Category Archives: Acadia National Park

Acadia National Park Otter Creek

Looking for the lookout

Food, language, gardening, people, wildlife, history—the world is so full of wonder. My life skitters between them all, lacking focus perhaps, but never dull. Heading home to weed, a quick stop to chat with a neighbor set me off instead in pursuit of a watchtower.

Lookout TowerOtter Creek once had a state-of-the art World War I communication station. There is a commemorative plaque, and Acadia National Park has built a picnic area there. Near this is a hard-to-find road that starts wide and lined with regularly spaced trees but which then disappears into brush and becomes impassable. A rough wooden sign, slowly being absorbed by the tree it is mounted on, points the way to this road and reads To Otter Cliffs.

I knew all this, and had read about Alessandro Fabbri who was the determined and driving force behind the establishment of what is called The Fabulous Radio NBD. I had followed that road, thinking it led to the site of the radio station, but when it dead-ended in a small overgrown clearing, I guessed all signs of the station were long gone.

Otter Creekers love their history, and my neighbor Paul Richardson has devoted much of his life to recording it. I’d been making a map of our village, and wanted him to see if it was accurate. I spotted him at his greenhouse on the way home from work and stopped to have him look at it.  “Oh, yes,” he said, in his unhurried voice with its soft suggestion of Maine accent, “Very good, except this road which you say ends at the radio station. That was the road to the watchtower.”

security fence from WWI Otter Creek

security fence from WWI Otter Creek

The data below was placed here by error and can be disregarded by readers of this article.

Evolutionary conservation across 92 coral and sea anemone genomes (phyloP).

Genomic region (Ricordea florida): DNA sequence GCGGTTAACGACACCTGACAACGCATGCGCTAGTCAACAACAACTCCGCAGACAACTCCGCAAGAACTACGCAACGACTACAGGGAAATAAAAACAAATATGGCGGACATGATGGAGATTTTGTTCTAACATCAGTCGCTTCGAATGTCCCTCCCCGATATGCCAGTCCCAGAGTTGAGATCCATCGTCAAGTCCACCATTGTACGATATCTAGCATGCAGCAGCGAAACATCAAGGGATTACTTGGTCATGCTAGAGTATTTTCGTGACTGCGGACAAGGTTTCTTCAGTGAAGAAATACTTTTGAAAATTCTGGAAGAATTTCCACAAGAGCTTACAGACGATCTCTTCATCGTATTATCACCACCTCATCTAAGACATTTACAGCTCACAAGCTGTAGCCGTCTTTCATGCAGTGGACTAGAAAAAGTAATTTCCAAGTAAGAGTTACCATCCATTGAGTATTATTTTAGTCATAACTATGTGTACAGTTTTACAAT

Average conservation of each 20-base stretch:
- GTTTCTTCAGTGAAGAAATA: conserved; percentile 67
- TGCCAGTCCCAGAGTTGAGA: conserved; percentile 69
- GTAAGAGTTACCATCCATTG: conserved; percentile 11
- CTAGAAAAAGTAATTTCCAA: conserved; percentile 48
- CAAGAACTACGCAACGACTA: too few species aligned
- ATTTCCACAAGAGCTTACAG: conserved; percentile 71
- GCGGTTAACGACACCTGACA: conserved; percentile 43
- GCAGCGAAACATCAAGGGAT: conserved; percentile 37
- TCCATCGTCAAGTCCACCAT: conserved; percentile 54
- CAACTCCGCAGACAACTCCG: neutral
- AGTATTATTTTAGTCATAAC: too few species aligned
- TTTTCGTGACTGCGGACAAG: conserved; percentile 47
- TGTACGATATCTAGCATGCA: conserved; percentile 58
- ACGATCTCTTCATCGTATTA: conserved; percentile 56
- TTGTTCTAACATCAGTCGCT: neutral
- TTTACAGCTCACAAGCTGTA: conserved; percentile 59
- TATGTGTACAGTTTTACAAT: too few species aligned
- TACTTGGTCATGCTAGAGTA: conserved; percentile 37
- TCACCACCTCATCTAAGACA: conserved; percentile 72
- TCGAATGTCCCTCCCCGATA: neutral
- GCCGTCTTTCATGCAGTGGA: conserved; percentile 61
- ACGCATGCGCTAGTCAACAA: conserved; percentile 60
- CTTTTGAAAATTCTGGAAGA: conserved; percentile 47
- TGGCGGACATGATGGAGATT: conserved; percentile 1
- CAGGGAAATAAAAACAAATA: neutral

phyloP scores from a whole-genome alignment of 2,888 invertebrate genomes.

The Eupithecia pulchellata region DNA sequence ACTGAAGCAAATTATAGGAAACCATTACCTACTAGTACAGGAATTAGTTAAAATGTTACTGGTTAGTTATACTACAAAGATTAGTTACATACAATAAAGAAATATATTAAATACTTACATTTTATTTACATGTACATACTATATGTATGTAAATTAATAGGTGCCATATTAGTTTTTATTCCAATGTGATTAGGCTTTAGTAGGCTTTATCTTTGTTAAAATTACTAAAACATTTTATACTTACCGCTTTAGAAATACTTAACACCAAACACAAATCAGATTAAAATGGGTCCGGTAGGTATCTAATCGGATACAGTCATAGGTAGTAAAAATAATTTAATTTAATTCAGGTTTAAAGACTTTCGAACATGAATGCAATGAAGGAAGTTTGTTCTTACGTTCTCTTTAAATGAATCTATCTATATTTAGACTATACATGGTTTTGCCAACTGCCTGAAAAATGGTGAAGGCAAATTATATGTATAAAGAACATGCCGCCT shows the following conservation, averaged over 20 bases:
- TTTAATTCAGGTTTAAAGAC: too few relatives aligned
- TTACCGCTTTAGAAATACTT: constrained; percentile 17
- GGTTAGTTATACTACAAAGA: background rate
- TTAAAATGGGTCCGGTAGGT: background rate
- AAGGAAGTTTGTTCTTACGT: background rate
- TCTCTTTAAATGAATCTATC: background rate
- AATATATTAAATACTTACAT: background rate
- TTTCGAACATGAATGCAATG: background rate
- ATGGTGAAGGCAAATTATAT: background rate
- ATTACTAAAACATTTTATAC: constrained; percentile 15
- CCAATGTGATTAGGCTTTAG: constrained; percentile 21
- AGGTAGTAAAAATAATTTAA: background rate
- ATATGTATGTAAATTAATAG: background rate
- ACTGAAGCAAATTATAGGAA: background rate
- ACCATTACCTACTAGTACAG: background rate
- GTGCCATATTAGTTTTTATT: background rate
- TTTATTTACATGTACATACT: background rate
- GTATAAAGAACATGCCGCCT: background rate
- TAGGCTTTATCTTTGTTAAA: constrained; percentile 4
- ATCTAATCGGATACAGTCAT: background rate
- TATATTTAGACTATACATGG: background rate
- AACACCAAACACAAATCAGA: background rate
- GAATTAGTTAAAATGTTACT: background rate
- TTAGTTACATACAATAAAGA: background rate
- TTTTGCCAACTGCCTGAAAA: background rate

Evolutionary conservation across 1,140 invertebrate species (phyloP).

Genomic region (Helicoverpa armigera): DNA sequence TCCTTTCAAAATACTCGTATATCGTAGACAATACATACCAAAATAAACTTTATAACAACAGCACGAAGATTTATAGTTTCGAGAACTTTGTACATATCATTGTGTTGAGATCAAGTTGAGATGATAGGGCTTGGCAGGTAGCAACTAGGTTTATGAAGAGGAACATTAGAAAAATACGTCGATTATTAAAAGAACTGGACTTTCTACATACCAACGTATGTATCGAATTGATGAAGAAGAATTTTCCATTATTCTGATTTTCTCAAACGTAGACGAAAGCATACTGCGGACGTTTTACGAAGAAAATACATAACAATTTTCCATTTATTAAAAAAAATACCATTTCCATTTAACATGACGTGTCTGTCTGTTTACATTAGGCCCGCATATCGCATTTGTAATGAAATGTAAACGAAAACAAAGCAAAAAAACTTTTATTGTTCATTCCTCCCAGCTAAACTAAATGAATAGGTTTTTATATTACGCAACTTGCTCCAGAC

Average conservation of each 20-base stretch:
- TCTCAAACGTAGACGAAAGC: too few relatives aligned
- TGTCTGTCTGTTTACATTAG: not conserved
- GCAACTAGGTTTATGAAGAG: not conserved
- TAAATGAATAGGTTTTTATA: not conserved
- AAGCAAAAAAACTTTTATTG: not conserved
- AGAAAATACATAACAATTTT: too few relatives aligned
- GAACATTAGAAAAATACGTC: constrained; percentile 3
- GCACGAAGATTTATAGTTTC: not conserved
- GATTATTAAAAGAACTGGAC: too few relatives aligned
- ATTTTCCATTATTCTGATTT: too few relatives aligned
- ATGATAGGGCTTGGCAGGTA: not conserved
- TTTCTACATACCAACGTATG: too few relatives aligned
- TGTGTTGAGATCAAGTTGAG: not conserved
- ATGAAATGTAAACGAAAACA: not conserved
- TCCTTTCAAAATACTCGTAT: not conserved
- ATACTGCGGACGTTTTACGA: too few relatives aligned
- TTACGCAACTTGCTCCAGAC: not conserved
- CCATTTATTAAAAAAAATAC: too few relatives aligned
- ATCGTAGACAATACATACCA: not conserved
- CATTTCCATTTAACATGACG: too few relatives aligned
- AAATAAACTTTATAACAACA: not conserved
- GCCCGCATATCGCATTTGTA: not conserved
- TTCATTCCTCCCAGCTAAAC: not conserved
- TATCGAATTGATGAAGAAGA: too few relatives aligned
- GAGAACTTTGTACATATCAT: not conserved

Watchtower? I may have heard of it, but sloppily let it slide from my memory. Paul’s finger traced the road I have walked, snow-shoed, and shared with friends, just to show them the row of trees in the middle of nowhere and the ancient wooden sign.

“Was there anything left of the tower?” I asked. Paul said it had been years since he was there, but that there had been an old foundation. I explained how the road became impossible to follow, hoping for clues to find the watchtower site. “Oh, you don’t need to follow the road. You can get to the lookout just off the parking lot the Park put in.” Was it possible the remains of an old tower were so close by and I had never known? I was ready to explore, so dashed home, changed into explore clothes and got husband Dennis to join the search. He has lived here all his life, had never heard of the tower, and does not remember his dad mentioning it. I said Paul told me exactly where to go, and we would find it.

Eyebolt 188 feet above sea level on Otter Cliff

Eyebolt 188 feet above sea level on Otter Cliff

I was ramped up and positive, Dennis a bit more skeptical. We parked in the lot we have used many times, the parking lot for the path along the cliffs. This time we went in the opposite direction, and found the ground rose steeply. The rocks were covered in fern and moss, and the late day sun filtered through. We looked up the high, rocky outcrop and started our scrambled ascent. The light made the greens vivid, and the tree trunks seemed black, still wet with the morning’s rain. It was new terrain, and even without finding where the tower had been we already felt satisfied with discovery. We pulled ourselves up to the top of the ledge. The trees surrounding the parking lot have grown tall, but it was still obvious this was a high point. This point is 188 feet above sea level. There were views over Otter Cove, of Champlain Mountain, and out towards open ocean.  Once we tore our eyes away from the view and looked down it took barely a minute to spot an iron eyebolt and then the concrete blocks that were once part of the tower’s foundation.